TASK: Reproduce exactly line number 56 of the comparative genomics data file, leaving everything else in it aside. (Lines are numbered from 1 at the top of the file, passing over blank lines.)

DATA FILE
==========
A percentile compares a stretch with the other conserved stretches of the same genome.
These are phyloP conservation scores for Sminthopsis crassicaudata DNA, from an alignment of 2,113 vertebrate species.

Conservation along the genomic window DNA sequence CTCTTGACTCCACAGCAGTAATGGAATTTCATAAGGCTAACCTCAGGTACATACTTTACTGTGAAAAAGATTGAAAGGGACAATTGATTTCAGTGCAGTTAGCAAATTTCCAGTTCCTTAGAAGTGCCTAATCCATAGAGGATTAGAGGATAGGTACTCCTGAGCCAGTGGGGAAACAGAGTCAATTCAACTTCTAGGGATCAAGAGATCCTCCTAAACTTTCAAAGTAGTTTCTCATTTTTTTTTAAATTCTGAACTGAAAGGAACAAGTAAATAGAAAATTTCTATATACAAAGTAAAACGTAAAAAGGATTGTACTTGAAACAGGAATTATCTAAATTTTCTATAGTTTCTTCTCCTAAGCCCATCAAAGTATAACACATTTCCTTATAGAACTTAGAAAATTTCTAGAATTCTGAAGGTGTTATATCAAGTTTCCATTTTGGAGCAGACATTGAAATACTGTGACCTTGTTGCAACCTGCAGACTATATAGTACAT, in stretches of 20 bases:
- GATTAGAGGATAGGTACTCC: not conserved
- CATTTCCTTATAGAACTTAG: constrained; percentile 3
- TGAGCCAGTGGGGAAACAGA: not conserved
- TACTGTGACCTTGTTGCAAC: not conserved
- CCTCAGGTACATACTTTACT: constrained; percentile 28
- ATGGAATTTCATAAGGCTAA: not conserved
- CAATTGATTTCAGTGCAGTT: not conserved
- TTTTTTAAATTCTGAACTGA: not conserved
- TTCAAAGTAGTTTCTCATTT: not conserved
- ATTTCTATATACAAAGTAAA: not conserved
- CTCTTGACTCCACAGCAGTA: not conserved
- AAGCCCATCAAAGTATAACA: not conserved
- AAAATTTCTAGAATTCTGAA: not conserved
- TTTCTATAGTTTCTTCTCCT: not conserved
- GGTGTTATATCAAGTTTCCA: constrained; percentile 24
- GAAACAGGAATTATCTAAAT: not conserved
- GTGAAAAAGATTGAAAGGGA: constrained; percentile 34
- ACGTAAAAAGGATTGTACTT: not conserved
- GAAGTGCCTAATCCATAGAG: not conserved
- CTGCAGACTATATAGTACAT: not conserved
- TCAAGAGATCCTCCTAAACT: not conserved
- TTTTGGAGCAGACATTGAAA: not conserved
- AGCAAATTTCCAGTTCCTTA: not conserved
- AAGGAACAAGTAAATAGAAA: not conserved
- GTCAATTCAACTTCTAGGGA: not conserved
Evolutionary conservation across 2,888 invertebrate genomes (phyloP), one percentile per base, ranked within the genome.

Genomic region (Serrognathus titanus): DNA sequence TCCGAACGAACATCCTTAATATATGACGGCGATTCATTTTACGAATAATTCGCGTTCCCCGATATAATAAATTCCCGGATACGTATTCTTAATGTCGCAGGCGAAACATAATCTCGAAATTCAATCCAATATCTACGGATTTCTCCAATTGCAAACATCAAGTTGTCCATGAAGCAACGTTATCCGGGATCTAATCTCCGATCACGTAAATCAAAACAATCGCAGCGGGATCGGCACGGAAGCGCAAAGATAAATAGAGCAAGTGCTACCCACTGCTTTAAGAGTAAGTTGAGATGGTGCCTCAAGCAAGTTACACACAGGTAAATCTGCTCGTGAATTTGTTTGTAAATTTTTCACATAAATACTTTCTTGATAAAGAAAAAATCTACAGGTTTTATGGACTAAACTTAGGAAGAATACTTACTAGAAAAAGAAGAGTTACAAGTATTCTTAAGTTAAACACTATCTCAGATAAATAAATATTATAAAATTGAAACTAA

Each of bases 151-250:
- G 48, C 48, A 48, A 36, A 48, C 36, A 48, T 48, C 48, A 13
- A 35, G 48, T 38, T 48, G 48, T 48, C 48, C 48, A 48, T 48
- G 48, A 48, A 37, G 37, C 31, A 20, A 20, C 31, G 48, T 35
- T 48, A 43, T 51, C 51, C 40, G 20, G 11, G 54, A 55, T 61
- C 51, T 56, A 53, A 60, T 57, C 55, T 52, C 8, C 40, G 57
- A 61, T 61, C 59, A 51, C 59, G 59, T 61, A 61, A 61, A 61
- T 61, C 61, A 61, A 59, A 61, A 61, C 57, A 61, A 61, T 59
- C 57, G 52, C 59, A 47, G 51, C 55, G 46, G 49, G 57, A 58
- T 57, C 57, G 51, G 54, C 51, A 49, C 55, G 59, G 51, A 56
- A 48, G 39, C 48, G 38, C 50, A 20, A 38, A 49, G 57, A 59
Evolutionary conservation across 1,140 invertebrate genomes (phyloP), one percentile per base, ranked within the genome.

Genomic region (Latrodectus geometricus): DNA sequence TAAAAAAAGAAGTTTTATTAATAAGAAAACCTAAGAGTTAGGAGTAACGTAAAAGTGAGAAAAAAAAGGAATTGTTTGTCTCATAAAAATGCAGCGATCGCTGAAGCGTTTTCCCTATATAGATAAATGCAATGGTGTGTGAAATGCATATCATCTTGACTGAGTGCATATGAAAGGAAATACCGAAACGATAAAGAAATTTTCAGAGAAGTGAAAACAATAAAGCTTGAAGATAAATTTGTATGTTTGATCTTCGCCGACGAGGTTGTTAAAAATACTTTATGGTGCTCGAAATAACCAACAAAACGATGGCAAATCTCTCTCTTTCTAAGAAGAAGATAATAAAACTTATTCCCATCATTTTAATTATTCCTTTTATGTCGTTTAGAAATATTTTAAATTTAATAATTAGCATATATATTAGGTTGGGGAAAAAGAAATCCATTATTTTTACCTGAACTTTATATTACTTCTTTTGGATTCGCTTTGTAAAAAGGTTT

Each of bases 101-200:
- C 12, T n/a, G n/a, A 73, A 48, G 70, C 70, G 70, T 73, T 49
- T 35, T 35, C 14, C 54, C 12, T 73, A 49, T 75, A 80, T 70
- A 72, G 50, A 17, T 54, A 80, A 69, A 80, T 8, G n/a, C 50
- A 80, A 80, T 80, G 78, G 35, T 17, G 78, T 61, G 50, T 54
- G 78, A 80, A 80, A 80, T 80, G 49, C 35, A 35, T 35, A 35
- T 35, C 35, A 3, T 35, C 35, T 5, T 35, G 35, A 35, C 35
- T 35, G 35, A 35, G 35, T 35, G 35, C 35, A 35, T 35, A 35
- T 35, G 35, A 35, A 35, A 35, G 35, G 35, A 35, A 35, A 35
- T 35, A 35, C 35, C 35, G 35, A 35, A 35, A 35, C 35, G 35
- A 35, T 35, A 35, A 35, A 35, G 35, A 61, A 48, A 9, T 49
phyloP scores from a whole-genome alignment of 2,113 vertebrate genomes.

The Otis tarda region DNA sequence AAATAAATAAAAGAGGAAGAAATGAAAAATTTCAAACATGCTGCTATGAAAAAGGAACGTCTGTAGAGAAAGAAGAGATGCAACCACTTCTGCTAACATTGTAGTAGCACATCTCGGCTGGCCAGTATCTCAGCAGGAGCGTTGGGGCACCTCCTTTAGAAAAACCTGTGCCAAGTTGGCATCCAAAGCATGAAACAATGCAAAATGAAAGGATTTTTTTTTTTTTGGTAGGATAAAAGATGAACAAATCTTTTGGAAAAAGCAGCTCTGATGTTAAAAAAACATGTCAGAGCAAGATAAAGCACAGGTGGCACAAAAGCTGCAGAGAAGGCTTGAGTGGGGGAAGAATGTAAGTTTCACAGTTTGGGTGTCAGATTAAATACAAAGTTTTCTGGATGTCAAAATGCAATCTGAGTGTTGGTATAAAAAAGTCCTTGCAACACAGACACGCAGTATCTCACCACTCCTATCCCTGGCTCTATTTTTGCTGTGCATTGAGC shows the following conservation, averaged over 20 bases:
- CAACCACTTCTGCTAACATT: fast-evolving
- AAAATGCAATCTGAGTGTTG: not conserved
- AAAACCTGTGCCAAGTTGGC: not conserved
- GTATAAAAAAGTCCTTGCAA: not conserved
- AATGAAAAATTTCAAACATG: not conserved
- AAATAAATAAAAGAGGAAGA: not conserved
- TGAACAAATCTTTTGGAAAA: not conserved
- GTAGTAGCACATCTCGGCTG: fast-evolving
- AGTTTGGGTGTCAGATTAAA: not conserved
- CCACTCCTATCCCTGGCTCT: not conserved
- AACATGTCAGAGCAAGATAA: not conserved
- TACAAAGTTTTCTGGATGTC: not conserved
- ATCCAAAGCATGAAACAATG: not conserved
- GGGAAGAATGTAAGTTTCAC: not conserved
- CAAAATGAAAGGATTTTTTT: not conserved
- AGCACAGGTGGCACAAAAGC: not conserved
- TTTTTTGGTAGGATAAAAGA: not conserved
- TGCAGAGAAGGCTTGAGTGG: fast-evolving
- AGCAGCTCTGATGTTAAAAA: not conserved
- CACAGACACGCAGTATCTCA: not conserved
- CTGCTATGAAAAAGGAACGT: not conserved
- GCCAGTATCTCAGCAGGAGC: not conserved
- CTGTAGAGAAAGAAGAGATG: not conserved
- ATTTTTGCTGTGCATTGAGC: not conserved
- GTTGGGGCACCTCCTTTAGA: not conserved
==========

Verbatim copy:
The Otis tarda region DNA sequence AAATAAATAAAAGAGGAAGAAATGAAAAATTTCAAACATGCTGCTATGAAAAAGGAACGTCTGTAGAGAAAGAAGAGATGCAACCACTTCTGCTAACATTGTAGTAGCACATCTCGGCTGGCCAGTATCTCAGCAGGAGCGTTGGGGCACCTCCTTTAGAAAAACCTGTGCCAAGTTGGCATCCAAAGCATGAAACAATGCAAAATGAAAGGATTTTTTTTTTTTTGGTAGGATAAAAGATGAACAAATCTTTTGGAAAAAGCAGCTCTGATGTTAAAAAAACATGTCAGAGCAAGATAAAGCACAGGTGGCACAAAAGCTGCAGAGAAGGCTTGAGTGGGGGAAGAATGTAAGTTTCACAGTTTGGGTGTCAGATTAAATACAAAGTTTTCTGGATGTCAAAATGCAATCTGAGTGTTGGTATAAAAAAGTCCTTGCAACACAGACACGCAGTATCTCACCACTCCTATCCCTGGCTCTATTTTTGCTGTGCATTGAGC shows the following conservation, averaged over 20 bases: